50,000 Feet

Once I got back on track, I tried tackling the 50,000 feet questions again, like, “Why does my business exist?”  Though you’d think it would be the most fundamental thought driving your business forward, I had actually forgotten all about it.  I got so caught up in the lower-level questions of, “Will I be able to roll out a new design in time for the holidays?” that I completely lost sight of my company’s purpose.

My company’s purpose is/was to be a springboard for bigger and better things.  Sweet Meats are a trendy product, currently riding the ebbing wave of the meat zeitgeist.  They were never meant to last, or to expand very far (maybe to the pet boutique market, or the barbecue circuit).  My plan was flood the market while they were hot and then take my winnings and apply them to more meaningful business pursuits.  I didn’t feel particularly good about just putting more stuff into the world, but it made more sense to me to try to turn an already-running side venture into a full-time business, than to try to start a new one from scratch.

In hindsight, that was a mistake.  I should not have started a business that I was not totally comfortable with from an ideological standpoint.  Yes, I made sure I was using sustainable materials and fair labor practices, but that still doesn’t change the fact that my products don’t really change anything in the world for the better.  I also should not have started a business that requires a huge volume of stored inventory.  I also should have narrowed my focus, to something like designer toys, or just the pet market.  But those mistakes have already been made and are now in the past. I can’t do anything about them.

What I can do now is cut my losses and learn from my mistakes.  I can stop working on prototypes for new Sweet Meats designs.  I can sell what I have left and call Sweet Meats limited-editions, which they now are.  I can stop being so worried about the perfect new web design and just put up the one that I have.  I can promote the hell out of that web site and my now limited editions, and in the meantime start work on a business plan for something I’m actually passionate about.  I’m finally excited to work on Sweet Meats again, just so I can finish with it and move on.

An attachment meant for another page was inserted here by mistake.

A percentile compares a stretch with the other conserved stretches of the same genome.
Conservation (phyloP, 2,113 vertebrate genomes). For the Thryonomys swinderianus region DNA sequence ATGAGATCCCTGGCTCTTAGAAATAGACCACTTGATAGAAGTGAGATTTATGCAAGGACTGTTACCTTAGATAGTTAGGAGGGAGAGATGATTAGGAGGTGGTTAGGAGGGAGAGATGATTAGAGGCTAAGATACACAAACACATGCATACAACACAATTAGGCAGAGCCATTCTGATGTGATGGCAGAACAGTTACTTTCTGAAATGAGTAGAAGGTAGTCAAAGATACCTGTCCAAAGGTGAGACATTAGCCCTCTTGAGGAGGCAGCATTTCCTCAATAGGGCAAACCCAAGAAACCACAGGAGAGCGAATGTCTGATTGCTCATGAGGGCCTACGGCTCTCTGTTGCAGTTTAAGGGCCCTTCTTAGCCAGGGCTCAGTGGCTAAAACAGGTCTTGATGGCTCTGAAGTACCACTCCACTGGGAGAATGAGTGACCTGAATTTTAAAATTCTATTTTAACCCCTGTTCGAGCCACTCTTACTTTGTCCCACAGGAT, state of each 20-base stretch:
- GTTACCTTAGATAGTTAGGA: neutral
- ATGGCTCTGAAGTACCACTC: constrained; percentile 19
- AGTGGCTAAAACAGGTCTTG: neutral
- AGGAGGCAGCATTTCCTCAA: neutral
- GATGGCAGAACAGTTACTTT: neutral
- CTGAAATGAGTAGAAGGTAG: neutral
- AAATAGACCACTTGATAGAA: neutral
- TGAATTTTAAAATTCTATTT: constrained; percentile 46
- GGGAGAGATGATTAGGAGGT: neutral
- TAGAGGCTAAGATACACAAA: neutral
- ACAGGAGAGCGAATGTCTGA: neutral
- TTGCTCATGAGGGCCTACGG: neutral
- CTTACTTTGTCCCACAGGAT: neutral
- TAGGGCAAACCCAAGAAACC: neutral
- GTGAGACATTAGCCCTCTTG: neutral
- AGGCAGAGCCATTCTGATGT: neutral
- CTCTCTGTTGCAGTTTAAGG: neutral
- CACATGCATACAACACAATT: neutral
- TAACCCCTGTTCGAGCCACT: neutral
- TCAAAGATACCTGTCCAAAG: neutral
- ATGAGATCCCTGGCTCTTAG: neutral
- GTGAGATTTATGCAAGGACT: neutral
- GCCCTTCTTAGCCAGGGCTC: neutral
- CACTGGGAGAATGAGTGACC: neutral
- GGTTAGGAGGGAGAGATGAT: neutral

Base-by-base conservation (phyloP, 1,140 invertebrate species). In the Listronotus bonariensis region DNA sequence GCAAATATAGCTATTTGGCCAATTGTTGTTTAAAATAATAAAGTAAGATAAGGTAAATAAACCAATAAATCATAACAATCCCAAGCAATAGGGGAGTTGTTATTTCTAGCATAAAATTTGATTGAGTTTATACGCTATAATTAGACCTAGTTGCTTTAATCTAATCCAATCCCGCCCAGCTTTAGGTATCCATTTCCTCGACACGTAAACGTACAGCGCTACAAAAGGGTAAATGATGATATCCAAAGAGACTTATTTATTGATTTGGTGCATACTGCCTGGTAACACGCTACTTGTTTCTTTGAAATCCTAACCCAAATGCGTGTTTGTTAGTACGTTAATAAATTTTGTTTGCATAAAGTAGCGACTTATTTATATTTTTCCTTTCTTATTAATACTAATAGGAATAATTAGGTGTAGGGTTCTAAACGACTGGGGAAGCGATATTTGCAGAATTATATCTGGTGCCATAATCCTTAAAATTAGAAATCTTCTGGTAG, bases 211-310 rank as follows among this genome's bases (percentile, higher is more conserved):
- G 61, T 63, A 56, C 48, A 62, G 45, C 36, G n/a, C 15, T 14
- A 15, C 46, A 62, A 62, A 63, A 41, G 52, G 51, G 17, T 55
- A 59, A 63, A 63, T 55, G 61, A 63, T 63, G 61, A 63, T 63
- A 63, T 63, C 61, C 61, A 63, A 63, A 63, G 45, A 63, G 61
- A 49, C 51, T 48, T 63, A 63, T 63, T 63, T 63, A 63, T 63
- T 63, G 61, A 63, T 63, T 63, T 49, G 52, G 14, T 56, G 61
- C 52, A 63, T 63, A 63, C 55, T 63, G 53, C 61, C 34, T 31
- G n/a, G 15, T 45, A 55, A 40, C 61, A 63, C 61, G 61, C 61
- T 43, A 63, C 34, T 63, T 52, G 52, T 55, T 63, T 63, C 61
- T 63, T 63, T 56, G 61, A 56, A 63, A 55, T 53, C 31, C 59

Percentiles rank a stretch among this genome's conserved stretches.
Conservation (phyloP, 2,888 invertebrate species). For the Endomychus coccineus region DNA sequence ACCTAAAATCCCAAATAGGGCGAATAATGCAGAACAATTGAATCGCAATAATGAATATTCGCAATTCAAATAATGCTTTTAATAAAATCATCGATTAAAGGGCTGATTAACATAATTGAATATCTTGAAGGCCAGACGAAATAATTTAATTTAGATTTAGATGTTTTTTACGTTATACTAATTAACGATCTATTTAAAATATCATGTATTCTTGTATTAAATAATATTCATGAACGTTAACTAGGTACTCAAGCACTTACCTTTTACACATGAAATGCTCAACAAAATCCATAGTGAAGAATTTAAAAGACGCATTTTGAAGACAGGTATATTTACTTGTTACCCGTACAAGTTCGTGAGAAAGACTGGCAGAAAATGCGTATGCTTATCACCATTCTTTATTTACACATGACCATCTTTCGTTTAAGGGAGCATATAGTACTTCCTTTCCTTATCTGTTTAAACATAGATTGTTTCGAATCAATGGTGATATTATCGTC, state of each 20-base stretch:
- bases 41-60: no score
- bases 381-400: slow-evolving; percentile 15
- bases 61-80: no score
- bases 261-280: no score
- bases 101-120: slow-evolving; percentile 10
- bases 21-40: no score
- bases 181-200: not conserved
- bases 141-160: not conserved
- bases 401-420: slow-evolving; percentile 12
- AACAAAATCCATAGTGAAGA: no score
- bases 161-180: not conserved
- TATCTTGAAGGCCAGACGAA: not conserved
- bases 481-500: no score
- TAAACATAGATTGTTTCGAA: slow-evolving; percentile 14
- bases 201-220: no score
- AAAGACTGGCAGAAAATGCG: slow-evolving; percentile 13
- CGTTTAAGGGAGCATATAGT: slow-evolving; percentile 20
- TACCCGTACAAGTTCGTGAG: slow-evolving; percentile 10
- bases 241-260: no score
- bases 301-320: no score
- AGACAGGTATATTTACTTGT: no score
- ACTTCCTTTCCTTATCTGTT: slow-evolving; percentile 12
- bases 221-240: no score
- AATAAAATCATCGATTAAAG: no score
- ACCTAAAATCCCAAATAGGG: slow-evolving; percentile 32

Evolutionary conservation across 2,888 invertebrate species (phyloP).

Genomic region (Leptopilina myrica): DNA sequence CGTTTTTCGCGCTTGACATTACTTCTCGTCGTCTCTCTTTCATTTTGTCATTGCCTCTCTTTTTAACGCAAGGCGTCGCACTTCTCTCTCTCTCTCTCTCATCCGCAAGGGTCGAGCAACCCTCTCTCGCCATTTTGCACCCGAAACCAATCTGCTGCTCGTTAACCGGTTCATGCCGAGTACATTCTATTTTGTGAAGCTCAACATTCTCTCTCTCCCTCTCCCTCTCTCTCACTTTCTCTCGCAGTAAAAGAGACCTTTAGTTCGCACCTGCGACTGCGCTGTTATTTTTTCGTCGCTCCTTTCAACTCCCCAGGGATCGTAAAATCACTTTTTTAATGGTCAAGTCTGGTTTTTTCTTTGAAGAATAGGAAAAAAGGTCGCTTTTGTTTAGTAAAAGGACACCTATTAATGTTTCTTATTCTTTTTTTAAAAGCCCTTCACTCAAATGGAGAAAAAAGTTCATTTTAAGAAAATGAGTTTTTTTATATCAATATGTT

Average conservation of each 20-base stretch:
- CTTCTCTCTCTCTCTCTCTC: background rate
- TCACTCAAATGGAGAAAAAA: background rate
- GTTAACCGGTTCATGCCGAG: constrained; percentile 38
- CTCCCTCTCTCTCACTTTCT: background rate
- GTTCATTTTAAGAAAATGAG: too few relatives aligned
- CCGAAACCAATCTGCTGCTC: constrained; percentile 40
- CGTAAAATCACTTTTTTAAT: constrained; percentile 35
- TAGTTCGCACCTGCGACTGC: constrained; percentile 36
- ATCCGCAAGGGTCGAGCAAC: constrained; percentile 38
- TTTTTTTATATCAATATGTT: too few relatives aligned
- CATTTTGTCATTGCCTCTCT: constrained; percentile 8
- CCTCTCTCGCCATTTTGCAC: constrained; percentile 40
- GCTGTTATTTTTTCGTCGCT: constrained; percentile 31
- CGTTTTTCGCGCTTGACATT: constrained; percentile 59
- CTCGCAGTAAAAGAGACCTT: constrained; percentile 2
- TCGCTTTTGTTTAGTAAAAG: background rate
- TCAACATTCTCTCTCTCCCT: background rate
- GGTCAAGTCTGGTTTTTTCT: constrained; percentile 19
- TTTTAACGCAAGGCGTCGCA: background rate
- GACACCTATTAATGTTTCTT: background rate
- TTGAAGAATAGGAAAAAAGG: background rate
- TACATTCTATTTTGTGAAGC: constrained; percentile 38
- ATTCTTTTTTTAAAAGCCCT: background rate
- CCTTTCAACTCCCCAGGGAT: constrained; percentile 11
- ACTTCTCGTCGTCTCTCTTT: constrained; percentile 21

As a new entrepreneur, you always hear the statistic that nine out of every ten new businesses fail.  I was determined not to be one of the nine, despite the odds, but I’ve made peace with that now.  Most successful entrepreneurs have at least one failed business behind them.  You can fail at your first business and make it out with your shirt still on — so long as you catch and address your problems soon enough.

The new purpose of Sweet Meats now is as a learning experience.  In the end I think I was lucky to have made my mistakes with a company I wasn’t 100% passionate about.  It means I can make the sound financial decision to cut out early and move on, rather than hold on for dear life because I’m too emotionally attached.  I’m a firm believer in the notion that you can never tell whether an event is fortunate or unfortunate at the moment it occurs.  It’s only with context and distance (say, 50,000 feet) that you can see the role it played in your greater path.  I’ll let you know when I get there.

2 Comments

  1. I really think you are being too hard on yourself. I met you at the LA gift show and you really inspired me to go forward with my business. I wish you luck in your next project.

  2. Thank you for that kind comment. We are our own worst critics. I just wanted to share my feelings with the other Biz Misses out there so that they can see that it’s okay to sometimes feel bad about things and take care of yourself. Your feelings shouldn’t become one more reason to feel guilty, because you’re “playing the martyr” or “feeling sorry for yourself.” After taking some time away from my business I was able to formulate a plan with a clearer head and now I feel much better about things.

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